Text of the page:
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All the Perl that's Practical to Extract and Report

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  • XP Prehistory (Score:4, Interesting)

    by dws (341) on 2004.01.28 19:18 (#27859) Homepage Journal
    A number of XP's practices are quite old--Pair Programming dates back to punchard days, when the benefit of having an extra set of eyes look for problems could save a one day (or worse) compile/test cycle--but the genius of XP is in bundling the practices together. The self-supporting combination becomes much stronger than any one (or two or three) practices done in isolation.
    • Re:XP Prehistory (Score:4, Interesting)

      by ziggy (25) on 2004.01.28 19:48 (#27860) Journal
      I think it's a bit of a stretch to date Pair Programming back to punched cards. There was a lot of 'desk checking', and asking others to look over card stacks and printouts. And, with the high cost of computing, there was a lot of debugging at the desk (both before and after a run), so many times, the second set of eyes was for debugging, not programming per se.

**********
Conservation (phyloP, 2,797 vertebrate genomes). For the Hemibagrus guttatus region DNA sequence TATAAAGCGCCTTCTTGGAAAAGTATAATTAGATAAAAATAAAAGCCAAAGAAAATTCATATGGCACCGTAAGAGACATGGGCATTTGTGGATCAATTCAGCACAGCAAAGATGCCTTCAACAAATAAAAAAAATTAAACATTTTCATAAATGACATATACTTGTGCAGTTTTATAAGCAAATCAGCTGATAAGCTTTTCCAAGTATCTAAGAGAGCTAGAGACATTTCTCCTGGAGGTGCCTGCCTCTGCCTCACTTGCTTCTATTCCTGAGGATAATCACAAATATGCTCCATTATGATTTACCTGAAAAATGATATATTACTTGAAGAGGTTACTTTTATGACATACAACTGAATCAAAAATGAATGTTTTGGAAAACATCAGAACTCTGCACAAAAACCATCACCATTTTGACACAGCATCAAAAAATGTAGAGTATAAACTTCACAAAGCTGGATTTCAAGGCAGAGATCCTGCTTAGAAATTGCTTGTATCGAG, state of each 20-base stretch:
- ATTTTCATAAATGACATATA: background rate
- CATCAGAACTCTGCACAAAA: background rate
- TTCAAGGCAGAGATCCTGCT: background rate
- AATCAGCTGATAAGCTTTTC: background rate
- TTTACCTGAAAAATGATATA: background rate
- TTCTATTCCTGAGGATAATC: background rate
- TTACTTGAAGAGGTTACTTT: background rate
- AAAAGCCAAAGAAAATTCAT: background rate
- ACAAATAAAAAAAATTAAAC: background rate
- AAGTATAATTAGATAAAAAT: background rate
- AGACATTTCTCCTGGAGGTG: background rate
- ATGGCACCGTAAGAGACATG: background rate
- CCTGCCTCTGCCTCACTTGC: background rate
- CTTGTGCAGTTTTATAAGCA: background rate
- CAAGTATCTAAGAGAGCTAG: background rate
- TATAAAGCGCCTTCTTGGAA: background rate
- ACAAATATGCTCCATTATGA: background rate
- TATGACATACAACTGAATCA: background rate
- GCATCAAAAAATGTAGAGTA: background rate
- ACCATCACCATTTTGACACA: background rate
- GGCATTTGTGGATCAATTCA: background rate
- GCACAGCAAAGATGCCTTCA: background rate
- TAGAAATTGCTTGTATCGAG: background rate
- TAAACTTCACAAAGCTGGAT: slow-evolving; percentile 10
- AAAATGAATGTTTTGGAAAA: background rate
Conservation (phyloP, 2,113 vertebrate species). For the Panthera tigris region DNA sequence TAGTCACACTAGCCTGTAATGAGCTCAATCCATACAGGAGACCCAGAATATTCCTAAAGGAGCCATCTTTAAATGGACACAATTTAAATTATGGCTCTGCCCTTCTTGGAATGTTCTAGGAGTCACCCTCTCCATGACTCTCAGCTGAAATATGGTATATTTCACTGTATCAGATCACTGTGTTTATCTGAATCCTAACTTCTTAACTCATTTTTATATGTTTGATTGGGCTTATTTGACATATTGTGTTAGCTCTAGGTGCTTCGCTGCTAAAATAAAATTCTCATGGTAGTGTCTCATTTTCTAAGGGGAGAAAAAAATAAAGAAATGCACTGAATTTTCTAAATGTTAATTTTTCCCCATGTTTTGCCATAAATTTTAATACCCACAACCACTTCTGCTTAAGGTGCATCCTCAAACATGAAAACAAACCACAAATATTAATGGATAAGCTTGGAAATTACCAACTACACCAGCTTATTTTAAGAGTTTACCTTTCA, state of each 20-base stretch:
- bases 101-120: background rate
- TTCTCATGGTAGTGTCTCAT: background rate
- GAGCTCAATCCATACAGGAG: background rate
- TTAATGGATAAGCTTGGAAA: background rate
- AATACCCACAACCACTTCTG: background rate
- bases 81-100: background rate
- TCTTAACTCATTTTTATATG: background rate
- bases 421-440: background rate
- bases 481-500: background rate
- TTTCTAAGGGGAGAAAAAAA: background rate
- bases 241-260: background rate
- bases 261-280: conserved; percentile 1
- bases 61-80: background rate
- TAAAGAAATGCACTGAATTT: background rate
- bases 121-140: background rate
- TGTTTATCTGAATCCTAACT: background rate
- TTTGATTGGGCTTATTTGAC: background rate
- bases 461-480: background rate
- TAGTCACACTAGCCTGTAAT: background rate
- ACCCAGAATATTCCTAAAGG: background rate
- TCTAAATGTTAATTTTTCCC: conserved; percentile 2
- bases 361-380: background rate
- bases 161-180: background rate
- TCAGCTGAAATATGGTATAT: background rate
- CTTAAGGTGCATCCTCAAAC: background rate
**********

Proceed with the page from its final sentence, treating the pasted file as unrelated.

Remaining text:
But some of that is just picking nits. It doesn't matter a whole helluva lot if this is the earliest instance of pair programming, or a prototype for pair programming.

      The earliest instance I remember coming across is in a book somewhere[*]. The author interviews a consultant from the early days of TTYs, where he had one TTY in the living room (probably a dialup line to a mainframe where they rented time). They would program in pairs in front of the TTY because they simply didn't have enough money or room to have a terminal for each programmer, so they wrote code in pairs.


      *: Probably in one of the XP books, something vaguely about agile programming, or something recent by Tom Demarco or Gerry Weinberg. (Sorry, that's as close as I can remember off the top of my head.)

      • Re:XP Prehistory (Score:4, Insightful)

        by dws (341) on 2004.01.28 20:04 (#27861) Homepage Journal
        I think it's a bit of a stretch to date Pair Programming back to punched cards.

        Jerry Weinberg told me that John von Neumann's team at IBM used Pair Programming in much the same form that XP employs it now. That'd be back in the days of punchcards. And Jerry is savvy enough to understand the difference between Pair Programming and desk checking decks.

        • Fair enough.

          It doesn't jive with my memories or experiences before I was using a dedicated terminal/machine, but I wasn't programming with John von Neumann or Jerry Weinberg. ;-)